The Telegraph
Thursday , May 12 , 2011
Since 1st March, 1999
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It may be exasperating for Indians that health is intimately connected to the body. Women are not supposed to speak about their bodies, especially about occurrences linked to reproduction, or, put in embarrassingly everyday terms, sex. Suppression means shame, fear, guilt and, most dangerously, ignorance, all of which became associated with menstruation and the urgently whispered instructions and warnings that traditionally accompanied a girl’s experience of entering puberty. Times may have changed, but old habits die hard. Besides, for the huge proportion of the underprivileged, times have not changed that much, even with access to television. Such a culture would produce a government that naturally forgot about women’s needs, or even about the essential hygiene that would protect them during their vulnerable period. There were sanitary napkins in the market for those who could afford them, although buyers could be made to feel deeply uncomfortable — ashamed — when these were first being sold. And those who could not afford them could make do with whatever came to hand, as long as these, and the condition of the women, remained hidden from the public eye. And if they suffered from infections, that was one more thing to keep silent about till the suffering abated or, sometimes, it got too late.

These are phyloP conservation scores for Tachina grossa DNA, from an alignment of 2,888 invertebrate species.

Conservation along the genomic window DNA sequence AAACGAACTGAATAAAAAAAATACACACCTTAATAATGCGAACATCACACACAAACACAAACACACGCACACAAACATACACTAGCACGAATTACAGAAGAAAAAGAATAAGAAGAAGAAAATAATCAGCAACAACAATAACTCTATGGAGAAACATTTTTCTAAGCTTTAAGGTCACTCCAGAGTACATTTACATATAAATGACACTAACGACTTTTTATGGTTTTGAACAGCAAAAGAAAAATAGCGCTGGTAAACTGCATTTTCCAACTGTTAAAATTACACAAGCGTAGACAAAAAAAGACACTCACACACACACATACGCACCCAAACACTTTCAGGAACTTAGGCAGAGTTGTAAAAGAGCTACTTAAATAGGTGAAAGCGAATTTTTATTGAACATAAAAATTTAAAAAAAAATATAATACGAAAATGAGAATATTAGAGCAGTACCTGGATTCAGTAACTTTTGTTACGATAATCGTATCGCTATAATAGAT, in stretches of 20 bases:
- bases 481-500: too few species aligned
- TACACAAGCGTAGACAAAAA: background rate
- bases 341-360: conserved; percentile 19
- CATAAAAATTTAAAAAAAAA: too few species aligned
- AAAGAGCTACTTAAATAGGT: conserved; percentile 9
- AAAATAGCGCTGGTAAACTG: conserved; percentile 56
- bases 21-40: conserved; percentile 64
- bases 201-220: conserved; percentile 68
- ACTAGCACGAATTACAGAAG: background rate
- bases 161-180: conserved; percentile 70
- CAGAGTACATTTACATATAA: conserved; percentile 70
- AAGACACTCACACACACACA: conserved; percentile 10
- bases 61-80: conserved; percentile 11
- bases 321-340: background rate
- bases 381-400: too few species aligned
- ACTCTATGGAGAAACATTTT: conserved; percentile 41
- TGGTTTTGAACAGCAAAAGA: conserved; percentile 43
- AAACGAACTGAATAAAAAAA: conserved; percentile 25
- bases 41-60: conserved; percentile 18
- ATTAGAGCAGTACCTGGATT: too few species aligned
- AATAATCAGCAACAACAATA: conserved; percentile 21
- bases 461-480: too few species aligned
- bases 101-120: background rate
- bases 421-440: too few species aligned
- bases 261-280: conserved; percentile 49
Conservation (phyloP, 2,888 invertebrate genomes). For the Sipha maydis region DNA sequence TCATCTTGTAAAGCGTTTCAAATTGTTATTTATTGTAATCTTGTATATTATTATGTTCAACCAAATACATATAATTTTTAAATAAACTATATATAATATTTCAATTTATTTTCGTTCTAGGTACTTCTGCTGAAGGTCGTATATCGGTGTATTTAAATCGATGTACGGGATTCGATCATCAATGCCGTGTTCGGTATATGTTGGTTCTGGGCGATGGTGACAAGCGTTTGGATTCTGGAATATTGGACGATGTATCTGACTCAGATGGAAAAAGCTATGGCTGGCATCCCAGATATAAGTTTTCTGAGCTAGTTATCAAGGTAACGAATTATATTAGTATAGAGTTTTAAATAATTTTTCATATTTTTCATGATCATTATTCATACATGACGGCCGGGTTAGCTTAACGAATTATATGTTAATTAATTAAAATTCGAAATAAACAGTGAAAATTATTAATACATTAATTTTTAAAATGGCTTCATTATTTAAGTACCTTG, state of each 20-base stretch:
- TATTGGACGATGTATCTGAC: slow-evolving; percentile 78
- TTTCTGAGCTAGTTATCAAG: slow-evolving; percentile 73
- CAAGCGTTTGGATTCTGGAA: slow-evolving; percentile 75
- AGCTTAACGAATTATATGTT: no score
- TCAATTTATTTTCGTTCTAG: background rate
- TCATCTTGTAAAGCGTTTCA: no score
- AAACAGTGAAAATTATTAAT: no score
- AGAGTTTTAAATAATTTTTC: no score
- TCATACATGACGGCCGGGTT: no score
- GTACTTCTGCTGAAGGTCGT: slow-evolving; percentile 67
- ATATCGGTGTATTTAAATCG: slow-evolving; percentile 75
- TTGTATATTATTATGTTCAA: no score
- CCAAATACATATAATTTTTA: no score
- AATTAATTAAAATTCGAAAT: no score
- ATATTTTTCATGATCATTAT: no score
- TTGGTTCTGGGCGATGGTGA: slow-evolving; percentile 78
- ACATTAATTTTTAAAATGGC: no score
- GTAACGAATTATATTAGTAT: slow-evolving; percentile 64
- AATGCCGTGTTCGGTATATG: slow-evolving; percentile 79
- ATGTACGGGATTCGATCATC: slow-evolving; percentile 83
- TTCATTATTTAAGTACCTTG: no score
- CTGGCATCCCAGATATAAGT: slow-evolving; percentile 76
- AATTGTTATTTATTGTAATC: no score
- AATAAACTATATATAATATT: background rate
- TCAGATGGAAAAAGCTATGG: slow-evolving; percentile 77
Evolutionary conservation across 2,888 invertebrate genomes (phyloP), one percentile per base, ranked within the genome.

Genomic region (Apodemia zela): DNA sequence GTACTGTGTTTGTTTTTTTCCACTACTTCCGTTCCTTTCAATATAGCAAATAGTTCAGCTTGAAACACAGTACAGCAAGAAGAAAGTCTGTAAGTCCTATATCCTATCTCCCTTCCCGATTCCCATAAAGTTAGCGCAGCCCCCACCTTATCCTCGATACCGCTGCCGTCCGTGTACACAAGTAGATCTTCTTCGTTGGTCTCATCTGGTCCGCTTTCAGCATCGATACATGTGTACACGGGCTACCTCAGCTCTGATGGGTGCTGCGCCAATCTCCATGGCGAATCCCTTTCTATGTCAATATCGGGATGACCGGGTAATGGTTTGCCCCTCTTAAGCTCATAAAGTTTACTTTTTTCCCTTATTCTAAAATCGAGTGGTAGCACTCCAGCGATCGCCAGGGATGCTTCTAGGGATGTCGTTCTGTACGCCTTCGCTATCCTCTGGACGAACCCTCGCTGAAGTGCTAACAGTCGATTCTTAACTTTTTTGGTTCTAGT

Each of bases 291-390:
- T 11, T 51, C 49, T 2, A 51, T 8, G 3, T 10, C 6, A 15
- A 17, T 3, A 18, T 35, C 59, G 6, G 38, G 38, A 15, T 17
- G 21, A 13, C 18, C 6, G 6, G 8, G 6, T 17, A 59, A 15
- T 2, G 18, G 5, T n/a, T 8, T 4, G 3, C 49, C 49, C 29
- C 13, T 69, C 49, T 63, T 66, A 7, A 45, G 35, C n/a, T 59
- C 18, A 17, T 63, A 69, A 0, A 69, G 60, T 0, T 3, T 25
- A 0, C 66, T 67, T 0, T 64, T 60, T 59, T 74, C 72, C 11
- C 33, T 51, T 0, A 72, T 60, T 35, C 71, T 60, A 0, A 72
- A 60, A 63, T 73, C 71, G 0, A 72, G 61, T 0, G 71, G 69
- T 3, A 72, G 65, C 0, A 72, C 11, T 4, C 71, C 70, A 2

So the Union health ministry’s programme to make sanitary napkins available to 1.5 crore girls in 20 states at one rupee each is truly welcome. Seventy per cent of Indian women cannot afford to buy napkins, and over 88 per cent use unhygienic alternatives. The study which gives these findings also shows how poor protection during menstruation causes girls to drop out of school, presumably in a state of vulnerability and fear, or leads more often to monthly absences going up to five days, to loss of working days for older women and to rampant infections. The government is at last making a start; it is hoped that this programme will be widened to include below-poverty-line girls and then women in every corner of the country. Since it did not have any problem selling a very affordable condom all over the country, there is no reason for the programme for sanitary napkins to fail. But what will remain an area of concern is quality: the government is expected to show its newfound concern for women by the materials and technology it uses.

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